Can Women Who Need Mental Health Medication Keep Taking It During Pregnancy?
The only right answer is the one you arrive at with your gynecologist and psychiatrist.
In the documentary Moms and Meds, filmmaker Dina Fiasconaro features Victoria, a New Jersey dancer with a history of depression, anxiety, and eating disorders. She wanted to start medicines for these mental health problems during her pregnancy, but ended up having to wait. Another mom-to-be in the film, Angela, was on multiple medications when she got pregnant but opted to wean off everything but Lamictal, an anticonvulsant for treating her seizures.
Although Fiasconaro says that things turned out well for Victoria, Angela, and the other women featured in the documentary, they represent a group of women who have some form of a mental illness and who find themselves confused by contradictory advice regarding how to have a healthy pregnancy, while simultaneously holding onto their mental health.
In India, nearly 14% of the population has a mental illness, of which at least 10% require immediate intervention, according to a 2016 study published by National Institute of Mental Health and Neuroscience (Nimhans). But the overall burden of poor mental health is higher; in 2017, the WHO estimated that 20% of Indians may suffer from depression at some point in their lives.
Unfortunately, there are no clear guidelines for women in these groups who take medication to manage their depression, schizophrenia, bipolar mood disorder, post-traumatic stress disorder or other mental health condition, and who also want to conceive.
This leaves them at the mercy of various online portals. On these platforms, you will find people who feel guilty about continuing to take their mental health medication during pregnancy, and those who are okay with continuing their medication. There are some who stopped medication, had a bad episode, and went back on their medicine, all while pregnant. Then there is yet another group who stayed off their mental health medicine during their whole pregnancy, but went back on after the baby was born.
“One thing is for sure, nobody had the right answer, because the right answer is whatever works for you,” says one such mom, Krishna Valecha, who has had depression for five years and read up a lot on these forums before deciding to get pregnant. “Thankfully, I had a sensitive gynecologist and a psychiatrist duo who told me that having a baby while depressed was going to be hard but not impossible.”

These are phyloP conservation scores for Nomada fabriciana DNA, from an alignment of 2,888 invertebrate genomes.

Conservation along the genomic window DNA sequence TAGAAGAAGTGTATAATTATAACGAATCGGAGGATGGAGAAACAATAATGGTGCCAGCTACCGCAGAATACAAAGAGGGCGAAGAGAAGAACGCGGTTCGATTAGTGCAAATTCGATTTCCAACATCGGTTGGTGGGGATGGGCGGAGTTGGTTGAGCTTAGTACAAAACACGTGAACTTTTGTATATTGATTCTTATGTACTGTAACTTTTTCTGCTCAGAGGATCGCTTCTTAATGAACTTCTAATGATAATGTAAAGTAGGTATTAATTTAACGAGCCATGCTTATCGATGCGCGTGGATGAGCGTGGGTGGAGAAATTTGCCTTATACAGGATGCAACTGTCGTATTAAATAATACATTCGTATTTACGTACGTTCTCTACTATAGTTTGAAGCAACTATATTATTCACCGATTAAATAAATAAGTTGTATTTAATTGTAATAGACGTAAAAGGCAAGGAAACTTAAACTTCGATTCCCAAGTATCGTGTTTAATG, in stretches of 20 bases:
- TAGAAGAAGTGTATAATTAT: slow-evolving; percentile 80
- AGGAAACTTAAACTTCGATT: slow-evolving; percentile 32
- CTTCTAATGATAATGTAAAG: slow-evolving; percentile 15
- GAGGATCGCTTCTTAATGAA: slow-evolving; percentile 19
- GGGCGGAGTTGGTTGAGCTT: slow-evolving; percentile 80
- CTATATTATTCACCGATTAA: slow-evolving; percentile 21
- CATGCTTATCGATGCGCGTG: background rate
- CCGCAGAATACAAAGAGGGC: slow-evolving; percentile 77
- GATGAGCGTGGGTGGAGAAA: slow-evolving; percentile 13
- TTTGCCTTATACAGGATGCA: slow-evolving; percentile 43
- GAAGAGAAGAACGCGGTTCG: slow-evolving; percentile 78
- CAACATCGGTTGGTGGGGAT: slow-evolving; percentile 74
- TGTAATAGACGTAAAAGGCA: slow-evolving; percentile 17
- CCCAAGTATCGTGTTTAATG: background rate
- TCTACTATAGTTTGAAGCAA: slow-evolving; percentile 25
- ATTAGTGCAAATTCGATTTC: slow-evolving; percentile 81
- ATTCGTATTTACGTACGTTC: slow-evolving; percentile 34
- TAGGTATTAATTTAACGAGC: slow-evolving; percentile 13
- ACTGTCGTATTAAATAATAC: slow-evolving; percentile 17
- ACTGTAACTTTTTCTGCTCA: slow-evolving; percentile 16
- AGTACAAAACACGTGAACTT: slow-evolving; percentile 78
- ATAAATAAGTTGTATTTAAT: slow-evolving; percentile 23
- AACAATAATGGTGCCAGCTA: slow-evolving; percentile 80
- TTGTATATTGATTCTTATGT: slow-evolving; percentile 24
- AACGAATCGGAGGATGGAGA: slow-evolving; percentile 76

“It’s a myth that women with mental health conditions or those on medicines shouldn’t get pregnant,” says Dr Nand Kumar, a professor at the department of psychiatry of Delhi’s All India Institute of Medical Sciences (AIIMS).
But the expert duo is critical, since managing mental health and conceiving and carrying a baby is a highly individualized process. Dr Kumar says the first step of any woman on mental health medication and wanting to get pregnant should be to involve both her psychiatrist and gynecologist in her decision to conceive — before actually attempting to do so. If the consensus with her medical team is to quit medication, it is ideal to wean off over three month ahead of conception, he says.
Dr Sushma Tomar, an obstetrician and gynecologist at Forts Hospital in Mumbai says, “Normally, a couple would approach a gynecologist [first], but for women with a history of mental health issues, a consultation with a psychiatrist should be the first step because they can adjust medicines, doses based on the patient and the severity of the condition. It’s important for the mother to be healthy to give birth to a healthy baby, not only physically but mentally as well.”
For most women, Dr Kumar says, the question of modifying or quitting medication won’t even arise.
“99% of the mental health medicines are safe to be used during pregnancies,” he says, adding only a small number of mental health medications, like anticonvulsants, are known to impair fetal development.
But it’s still an important conversation to have with your psychiatrist before taking any decision, as he or she is the one who will know which mental health medications are safe during pregnancy, and which are not. “Whatever may be the case, don’t alter your drug treatment or stop taking treatment without specialist advice, especially during pregnancy,” Dr Tomar advises.
For women who do need to stop or curb their mental health medication during pregnancy, there are options to continue treatment; techniques such as modified electroconvulsive therapy, or transcranial magnetic stimulation, are considered some of the fastest ways to relieve symptoms in severely depressed or suicidal patients, and can also be effective for those who suffer from mania or a number of other mental health illnesses, says Dr Kumar.
And of course, there is continued therapy. For Valecha, who has a healthy five-month-old baby, working hard at therapy throughout her pregnancy enabled her to stop her medication for nine months. After giving birth, she resumed taking it, but also continues the methods she used during her pregnancy to manage her depression. “I try to eat healthily and exercise as much as I can. And I’m starting to increase my social support system beyond the confines of the internet, which has been helpful but also daunting,” she says. “And although I feel good now, I don’t take for granted that it could all change.”
Anubhuti Matta is an associate editor with The Swaddle. When not at work, she's busy pursuing kathak, reading books on and by women in the Middle East or making dresses out of Indian prints.